Colorado rancher Atticus Cody receives word that his wayward younger son, Scott, has committed suicide in Resurrection, Mexico. When Atticus travels south to recover Scott's body, he is puzzled by what he finds there and begins to suspect murder. Illuminating those often obscure chambers of the human heart, Atticus is the story of a father's steadfast and almost unfathomab...more
Ah, the complex relationships between fathers and sons. It seems that one is forever on trial and the other is forever the judge. The trick is to somehow meet outside the courtroom.
When Atticus Cody travels to Mexico to claim the body of his son, he becomes convinced that it was a case of murder and not suicide....more
1. Thou shalt not take the crisis out of the protagonist's hands.
2. Thou shalt not make life easy for the protagonists.
3. Thou shalt not give exposition for exposition's sake -- dramatize it.
4. Thou shalt not use false mystery or cheap surprise.
5. Thou shalt respect thy audience.
6. Thou shalt know thy world as God knows this one.
7. Thou shalt not complicate when complexity is better.
8. Thou shalt seek the end of the line, taking charact...more
The book starts with a sun dog and interestingly yesterday afternoon we had the brightest one I had ever seen for the longest duration just as I was on the downward side of completing this book--em...more
Ron Hansen 1947—
Just when we thought that we would not see any more great American novels, Ron Hansen has given us, not only Mariette in Ecstasy but, far more to my liking, Atticus. Hansen has created a “sundog” with this fine novel.
Hansen paints his characters with words as the lead character, Scott Cody, paints with brush and canvas. Impressions. He daubs his canvas with an attitude, a gesture, a scene that smells, tastes,...more
The character, Atticus, draws our attention to an important element of the prodigal son parable. Whereas some...more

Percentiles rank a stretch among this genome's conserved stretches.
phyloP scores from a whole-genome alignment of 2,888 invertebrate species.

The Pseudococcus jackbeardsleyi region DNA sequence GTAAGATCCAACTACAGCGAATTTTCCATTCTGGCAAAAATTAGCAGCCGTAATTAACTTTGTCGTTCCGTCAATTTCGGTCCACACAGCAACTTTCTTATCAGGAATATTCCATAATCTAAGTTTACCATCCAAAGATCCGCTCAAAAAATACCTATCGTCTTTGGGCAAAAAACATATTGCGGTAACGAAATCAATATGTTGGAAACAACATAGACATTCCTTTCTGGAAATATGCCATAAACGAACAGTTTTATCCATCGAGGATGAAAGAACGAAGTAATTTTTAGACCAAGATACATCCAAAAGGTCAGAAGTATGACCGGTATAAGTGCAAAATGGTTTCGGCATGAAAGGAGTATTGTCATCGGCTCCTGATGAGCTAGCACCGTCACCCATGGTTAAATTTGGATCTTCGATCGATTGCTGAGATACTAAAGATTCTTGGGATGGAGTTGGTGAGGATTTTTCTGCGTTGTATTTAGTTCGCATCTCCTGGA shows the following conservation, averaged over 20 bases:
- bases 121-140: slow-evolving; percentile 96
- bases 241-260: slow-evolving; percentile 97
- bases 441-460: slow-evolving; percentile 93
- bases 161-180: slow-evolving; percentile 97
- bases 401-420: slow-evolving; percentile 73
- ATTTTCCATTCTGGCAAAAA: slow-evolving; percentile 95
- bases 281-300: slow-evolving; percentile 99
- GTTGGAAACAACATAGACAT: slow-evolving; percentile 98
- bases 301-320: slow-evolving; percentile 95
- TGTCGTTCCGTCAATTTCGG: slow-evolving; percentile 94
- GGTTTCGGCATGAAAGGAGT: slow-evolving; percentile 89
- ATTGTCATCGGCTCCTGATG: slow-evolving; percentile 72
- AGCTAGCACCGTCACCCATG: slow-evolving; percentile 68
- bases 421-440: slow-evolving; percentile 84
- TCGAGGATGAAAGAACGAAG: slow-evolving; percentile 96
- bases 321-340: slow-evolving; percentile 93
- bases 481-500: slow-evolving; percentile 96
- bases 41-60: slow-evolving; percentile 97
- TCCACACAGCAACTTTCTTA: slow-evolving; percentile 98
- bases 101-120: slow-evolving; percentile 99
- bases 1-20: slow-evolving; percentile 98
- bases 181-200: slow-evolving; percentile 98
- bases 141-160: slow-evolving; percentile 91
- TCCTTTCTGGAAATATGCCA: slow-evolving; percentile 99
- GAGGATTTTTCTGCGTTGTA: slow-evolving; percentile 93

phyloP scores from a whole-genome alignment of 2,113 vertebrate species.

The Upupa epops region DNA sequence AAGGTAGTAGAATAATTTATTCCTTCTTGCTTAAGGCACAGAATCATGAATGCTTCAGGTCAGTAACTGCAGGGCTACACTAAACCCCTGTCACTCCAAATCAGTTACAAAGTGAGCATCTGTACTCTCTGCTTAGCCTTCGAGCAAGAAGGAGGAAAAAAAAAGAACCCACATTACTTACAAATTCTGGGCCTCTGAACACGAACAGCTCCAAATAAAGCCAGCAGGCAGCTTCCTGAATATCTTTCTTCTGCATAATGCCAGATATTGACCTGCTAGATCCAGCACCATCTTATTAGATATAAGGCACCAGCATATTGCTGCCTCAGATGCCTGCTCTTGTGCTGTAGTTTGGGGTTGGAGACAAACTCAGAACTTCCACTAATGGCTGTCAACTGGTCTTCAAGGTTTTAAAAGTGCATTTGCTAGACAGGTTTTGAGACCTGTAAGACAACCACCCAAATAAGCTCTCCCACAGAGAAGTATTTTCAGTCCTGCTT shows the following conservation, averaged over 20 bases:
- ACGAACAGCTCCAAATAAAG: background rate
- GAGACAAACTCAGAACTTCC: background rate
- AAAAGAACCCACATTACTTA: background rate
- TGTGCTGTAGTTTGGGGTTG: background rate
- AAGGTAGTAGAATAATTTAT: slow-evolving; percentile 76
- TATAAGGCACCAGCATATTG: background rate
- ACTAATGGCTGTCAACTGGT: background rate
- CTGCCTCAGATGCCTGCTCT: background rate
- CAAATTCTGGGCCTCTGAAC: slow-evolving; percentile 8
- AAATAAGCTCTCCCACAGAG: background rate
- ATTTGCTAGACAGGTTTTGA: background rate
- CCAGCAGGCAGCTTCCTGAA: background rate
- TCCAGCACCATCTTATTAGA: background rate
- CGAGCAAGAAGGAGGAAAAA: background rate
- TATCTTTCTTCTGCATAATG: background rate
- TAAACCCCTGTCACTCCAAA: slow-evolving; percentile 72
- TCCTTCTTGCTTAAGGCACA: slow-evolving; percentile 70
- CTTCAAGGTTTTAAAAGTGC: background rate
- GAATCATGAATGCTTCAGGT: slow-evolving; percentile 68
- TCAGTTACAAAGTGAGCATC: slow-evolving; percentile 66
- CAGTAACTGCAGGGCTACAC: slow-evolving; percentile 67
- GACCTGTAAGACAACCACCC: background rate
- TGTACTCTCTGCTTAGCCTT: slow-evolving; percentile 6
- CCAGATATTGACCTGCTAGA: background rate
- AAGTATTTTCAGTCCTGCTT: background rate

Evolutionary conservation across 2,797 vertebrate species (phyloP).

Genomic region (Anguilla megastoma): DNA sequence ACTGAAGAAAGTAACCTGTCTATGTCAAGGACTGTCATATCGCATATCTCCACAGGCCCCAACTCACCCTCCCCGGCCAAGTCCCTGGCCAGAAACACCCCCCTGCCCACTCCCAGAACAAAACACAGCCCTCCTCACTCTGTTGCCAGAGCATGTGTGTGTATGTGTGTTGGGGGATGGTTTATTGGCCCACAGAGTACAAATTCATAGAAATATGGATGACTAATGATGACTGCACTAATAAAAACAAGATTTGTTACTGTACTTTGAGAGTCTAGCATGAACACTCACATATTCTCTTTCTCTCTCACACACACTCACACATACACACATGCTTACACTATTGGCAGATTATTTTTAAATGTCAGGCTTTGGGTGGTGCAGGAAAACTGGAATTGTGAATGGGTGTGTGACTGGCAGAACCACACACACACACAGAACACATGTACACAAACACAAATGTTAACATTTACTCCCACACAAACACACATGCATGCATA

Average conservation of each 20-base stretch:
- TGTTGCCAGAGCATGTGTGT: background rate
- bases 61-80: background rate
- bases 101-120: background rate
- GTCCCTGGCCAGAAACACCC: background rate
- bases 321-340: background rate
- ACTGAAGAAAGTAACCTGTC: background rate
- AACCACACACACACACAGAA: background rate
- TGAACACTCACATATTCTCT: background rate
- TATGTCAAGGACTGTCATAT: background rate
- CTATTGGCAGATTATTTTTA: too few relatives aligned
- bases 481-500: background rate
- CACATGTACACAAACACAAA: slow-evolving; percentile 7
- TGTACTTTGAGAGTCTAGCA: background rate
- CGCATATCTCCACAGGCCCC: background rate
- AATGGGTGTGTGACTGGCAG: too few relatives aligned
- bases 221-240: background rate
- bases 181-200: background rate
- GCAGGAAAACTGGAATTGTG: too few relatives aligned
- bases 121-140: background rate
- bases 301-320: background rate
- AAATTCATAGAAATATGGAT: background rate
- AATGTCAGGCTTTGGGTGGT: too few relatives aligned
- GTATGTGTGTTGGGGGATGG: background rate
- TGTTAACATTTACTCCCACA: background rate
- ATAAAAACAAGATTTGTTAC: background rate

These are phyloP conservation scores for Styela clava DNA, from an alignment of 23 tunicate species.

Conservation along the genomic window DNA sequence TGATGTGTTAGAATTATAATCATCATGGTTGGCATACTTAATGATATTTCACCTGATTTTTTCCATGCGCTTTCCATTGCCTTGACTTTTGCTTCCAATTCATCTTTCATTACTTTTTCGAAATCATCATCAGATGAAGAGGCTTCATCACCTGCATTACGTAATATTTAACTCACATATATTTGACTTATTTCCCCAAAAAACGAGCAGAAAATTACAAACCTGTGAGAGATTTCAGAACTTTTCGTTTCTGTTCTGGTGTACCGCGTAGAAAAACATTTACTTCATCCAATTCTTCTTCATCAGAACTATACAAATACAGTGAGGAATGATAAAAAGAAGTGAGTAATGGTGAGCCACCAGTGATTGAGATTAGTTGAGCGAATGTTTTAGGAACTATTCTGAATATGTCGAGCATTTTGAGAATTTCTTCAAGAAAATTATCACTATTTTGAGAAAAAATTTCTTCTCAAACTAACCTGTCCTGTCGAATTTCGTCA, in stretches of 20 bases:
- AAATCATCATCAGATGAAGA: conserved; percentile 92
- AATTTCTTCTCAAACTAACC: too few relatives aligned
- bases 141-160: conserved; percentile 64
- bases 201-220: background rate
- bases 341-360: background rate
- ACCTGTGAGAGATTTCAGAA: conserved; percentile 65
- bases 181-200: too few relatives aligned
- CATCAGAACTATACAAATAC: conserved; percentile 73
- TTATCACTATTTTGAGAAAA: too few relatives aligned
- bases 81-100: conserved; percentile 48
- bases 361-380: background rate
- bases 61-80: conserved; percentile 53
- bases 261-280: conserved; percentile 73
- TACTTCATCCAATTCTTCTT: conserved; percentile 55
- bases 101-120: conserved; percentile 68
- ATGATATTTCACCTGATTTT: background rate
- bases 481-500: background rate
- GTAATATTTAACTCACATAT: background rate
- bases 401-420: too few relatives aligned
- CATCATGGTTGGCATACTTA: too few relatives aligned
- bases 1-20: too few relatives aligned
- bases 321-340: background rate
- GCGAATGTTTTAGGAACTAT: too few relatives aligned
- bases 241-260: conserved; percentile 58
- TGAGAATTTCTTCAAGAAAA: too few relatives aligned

But I still liked this book a lot, because of the writing style I think. The plot is interesting, with some unexpected twists and turns, and that kept me on my feet. At one point, it changes narrators rather suddenly, which I f...more
The story is ok. Some parts sneak up on you, which is usually good. But it may be becuase you don't find yourself fully vested and may simply not care what's going on.
I did finish it with no problem and I never really hit a slow part or anything. So it can't be that bad, right?
Maybe I was just hoping it was going to b...more
"I was twenty four then, and full of anger and psychology. I hated my art studio courses in England, but I hated going back home for the holidays, too. I felt like a boy again, an underachiever. I challenged the plastic tree my mother put up, the chilly temperature in the house, the high-cholesterol diet of my father." p187
"He only had to fleetingly meet my friends to know how I'd failed to live up to his standards. But there was no blame in him, no scold or...more
Ron Hansen tells a story both strange and eerily other while also familiar as some of the ranchers and wayward children I've known from childhood. Suicide is a touch topic to read (I assume a tougher topic to write), but Hansen crafts a story that communicates the most abrasive, ghastly detail with poetic poise.
The story strikes a mystical note at points, but it also kept me turning pages like a good crime novel.
You'll enjoy this novel.